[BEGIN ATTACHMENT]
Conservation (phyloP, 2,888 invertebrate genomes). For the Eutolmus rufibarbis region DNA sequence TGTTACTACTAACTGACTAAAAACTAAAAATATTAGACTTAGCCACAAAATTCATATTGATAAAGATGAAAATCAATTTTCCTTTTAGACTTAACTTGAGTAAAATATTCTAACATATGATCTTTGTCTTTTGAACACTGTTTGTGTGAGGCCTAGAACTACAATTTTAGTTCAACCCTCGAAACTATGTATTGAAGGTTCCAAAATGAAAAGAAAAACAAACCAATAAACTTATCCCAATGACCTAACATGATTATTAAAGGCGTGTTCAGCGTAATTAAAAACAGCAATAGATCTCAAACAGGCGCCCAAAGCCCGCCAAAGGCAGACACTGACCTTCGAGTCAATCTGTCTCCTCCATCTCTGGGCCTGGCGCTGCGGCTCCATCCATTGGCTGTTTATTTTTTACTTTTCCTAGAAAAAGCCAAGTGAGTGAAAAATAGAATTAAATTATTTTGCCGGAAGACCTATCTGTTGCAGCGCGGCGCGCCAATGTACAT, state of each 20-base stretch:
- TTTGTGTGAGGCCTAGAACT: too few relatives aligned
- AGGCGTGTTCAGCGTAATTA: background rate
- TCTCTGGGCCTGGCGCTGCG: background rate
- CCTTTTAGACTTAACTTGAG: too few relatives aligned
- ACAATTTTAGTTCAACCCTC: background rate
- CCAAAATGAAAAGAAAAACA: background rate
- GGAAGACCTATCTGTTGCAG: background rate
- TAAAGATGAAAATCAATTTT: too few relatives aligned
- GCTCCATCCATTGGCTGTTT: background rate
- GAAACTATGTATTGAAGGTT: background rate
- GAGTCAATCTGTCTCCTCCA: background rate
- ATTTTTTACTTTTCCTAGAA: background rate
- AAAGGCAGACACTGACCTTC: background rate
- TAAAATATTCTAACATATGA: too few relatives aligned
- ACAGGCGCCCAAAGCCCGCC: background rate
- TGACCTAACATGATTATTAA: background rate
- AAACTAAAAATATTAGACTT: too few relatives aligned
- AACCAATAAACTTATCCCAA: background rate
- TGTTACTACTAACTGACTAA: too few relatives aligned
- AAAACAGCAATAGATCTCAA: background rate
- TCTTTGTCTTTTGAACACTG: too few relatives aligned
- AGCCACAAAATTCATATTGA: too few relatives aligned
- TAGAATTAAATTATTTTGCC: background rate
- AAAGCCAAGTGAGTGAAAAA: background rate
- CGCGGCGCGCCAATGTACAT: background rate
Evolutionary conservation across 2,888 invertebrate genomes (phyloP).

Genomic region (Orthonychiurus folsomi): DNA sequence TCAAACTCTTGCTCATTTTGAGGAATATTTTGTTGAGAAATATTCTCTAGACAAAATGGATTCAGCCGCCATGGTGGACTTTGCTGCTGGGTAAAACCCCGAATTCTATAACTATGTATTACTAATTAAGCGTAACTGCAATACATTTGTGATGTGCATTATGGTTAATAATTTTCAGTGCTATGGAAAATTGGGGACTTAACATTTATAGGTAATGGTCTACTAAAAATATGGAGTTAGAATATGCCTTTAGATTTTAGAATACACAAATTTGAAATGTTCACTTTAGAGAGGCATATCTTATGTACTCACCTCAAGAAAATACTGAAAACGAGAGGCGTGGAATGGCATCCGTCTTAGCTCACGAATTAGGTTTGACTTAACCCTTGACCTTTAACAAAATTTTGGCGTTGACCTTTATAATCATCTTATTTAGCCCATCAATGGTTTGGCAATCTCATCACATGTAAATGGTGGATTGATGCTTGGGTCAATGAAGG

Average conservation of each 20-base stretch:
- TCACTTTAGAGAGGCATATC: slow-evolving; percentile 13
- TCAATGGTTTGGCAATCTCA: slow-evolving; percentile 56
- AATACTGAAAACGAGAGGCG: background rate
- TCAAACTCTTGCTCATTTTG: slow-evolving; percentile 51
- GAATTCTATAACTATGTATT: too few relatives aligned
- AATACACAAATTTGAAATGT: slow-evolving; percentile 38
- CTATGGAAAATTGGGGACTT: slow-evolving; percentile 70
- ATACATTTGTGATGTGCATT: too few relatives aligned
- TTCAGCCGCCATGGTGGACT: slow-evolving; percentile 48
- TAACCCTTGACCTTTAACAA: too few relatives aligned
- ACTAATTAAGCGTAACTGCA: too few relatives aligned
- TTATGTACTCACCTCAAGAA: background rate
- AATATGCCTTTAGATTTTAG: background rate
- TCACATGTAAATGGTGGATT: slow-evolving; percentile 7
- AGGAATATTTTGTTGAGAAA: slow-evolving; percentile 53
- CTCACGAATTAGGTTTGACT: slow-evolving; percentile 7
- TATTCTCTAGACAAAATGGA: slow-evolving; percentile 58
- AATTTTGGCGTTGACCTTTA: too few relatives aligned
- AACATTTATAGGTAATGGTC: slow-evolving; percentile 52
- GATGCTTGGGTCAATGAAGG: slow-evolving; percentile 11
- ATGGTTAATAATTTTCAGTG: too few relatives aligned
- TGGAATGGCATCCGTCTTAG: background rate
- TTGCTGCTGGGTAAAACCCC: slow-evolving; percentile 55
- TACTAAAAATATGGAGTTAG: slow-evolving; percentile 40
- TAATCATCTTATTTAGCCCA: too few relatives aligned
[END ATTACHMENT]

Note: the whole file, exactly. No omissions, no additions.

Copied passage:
Conservation (phyloP, 2,888 invertebrate genomes). For the Eutolmus rufibarbis region DNA sequence TGTTACTACTAACTGACTAAAAACTAAAAATATTAGACTTAGCCACAAAATTCATATTGATAAAGATGAAAATCAATTTTCCTTTTAGACTTAACTTGAGTAAAATATTCTAACATATGATCTTTGTCTTTTGAACACTGTTTGTGTGAGGCCTAGAACTACAATTTTAGTTCAACCCTCGAAACTATGTATTGAAGGTTCCAAAATGAAAAGAAAAACAAACCAATAAACTTATCCCAATGACCTAACATGATTATTAAAGGCGTGTTCAGCGTAATTAAAAACAGCAATAGATCTCAAACAGGCGCCCAAAGCCCGCCAAAGGCAGACACTGACCTTCGAGTCAATCTGTCTCCTCCATCTCTGGGCCTGGCGCTGCGGCTCCATCCATTGGCTGTTTATTTTTTACTTTTCCTAGAAAAAGCCAAGTGAGTGAAAAATAGAATTAAATTATTTTGCCGGAAGACCTATCTGTTGCAGCGCGGCGCGCCAATGTACAT, state of each 20-base stretch:
- TTTGTGTGAGGCCTAGAACT: too few relatives aligned
- AGGCGTGTTCAGCGTAATTA: background rate
- TCTCTGGGCCTGGCGCTGCG: background rate
- CCTTTTAGACTTAACTTGAG: too few relatives aligned
- ACAATTTTAGTTCAACCCTC: background rate
- CCAAAATGAAAAGAAAAACA: background rate
- GGAAGACCTATCTGTTGCAG: background rate
- TAAAGATGAAAATCAATTTT: too few relatives aligned
- GCTCCATCCATTGGCTGTTT: background rate
- GAAACTATGTATTGAAGGTT: background rate
- GAGTCAATCTGTCTCCTCCA: background rate
- ATTTTTTACTTTTCCTAGAA: background rate
- AAAGGCAGACACTGACCTTC: background rate
- TAAAATATTCTAACATATGA: too few relatives aligned
- ACAGGCGCCCAAAGCCCGCC: background rate
- TGACCTAACATGATTATTAA: background rate
- AAACTAAAAATATTAGACTT: too few relatives aligned
- AACCAATAAACTTATCCCAA: background rate
- TGTTACTACTAACTGACTAA: too few relatives aligned
- AAAACAGCAATAGATCTCAA: background rate
- TCTTTGTCTTTTGAACACTG: too few relatives aligned
- AGCCACAAAATTCATATTGA: too few relatives aligned
- TAGAATTAAATTATTTTGCC: background rate
- AAAGCCAAGTGAGTGAAAAA: background rate
- CGCGGCGCGCCAATGTACAT: background rate
Evolutionary conservation across 2,888 invertebrate genomes (phyloP).

Genomic region (Orthonychiurus folsomi): DNA sequence TCAAACTCTTGCTCATTTTGAGGAATATTTTGTTGAGAAATATTCTCTAGACAAAATGGATTCAGCCGCCATGGTGGACTTTGCTGCTGGGTAAAACCCCGAATTCTATAACTATGTATTACTAATTAAGCGTAACTGCAATACATTTGTGATGTGCATTATGGTTAATAATTTTCAGTGCTATGGAAAATTGGGGACTTAACATTTATAGGTAATGGTCTACTAAAAATATGGAGTTAGAATATGCCTTTAGATTTTAGAATACACAAATTTGAAATGTTCACTTTAGAGAGGCATATCTTATGTACTCACCTCAAGAAAATACTGAAAACGAGAGGCGTGGAATGGCATCCGTCTTAGCTCACGAATTAGGTTTGACTTAACCCTTGACCTTTAACAAAATTTTGGCGTTGACCTTTATAATCATCTTATTTAGCCCATCAATGGTTTGGCAATCTCATCACATGTAAATGGTGGATTGATGCTTGGGTCAATGAAGG

Average conservation of each 20-base stretch:
- TCACTTTAGAGAGGCATATC: slow-evolving; percentile 13
- TCAATGGTTTGGCAATCTCA: slow-evolving; percentile 56
- AATACTGAAAACGAGAGGCG: background rate
- TCAAACTCTTGCTCATTTTG: slow-evolving; percentile 51
- GAATTCTATAACTATGTATT: too few relatives aligned
- AATACACAAATTTGAAATGT: slow-evolving; percentile 38
- CTATGGAAAATTGGGGACTT: slow-evolving; percentile 70
- ATACATTTGTGATGTGCATT: too few relatives aligned
- TTCAGCCGCCATGGTGGACT: slow-evolving; percentile 48
- TAACCCTTGACCTTTAACAA: too few relatives aligned
- ACTAATTAAGCGTAACTGCA: too few relatives aligned
- TTATGTACTCACCTCAAGAA: background rate
- AATATGCCTTTAGATTTTAG: background rate
- TCACATGTAAATGGTGGATT: slow-evolving; percentile 7
- AGGAATATTTTGTTGAGAAA: slow-evolving; percentile 53
- CTCACGAATTAGGTTTGACT: slow-evolving; percentile 7
- TATTCTCTAGACAAAATGGA: slow-evolving; percentile 58
- AATTTTGGCGTTGACCTTTA: too few relatives aligned
- AACATTTATAGGTAATGGTC: slow-evolving; percentile 52
- GATGCTTGGGTCAATGAAGG: slow-evolving; percentile 11
- ATGGTTAATAATTTTCAGTG: too few relatives aligned
- TGGAATGGCATCCGTCTTAG: background rate
- TTGCTGCTGGGTAAAACCCC: slow-evolving; percentile 55
- TACTAAAAATATGGAGTTAG: slow-evolving; percentile 40
- TAATCATCTTATTTAGCCCA: too few relatives aligned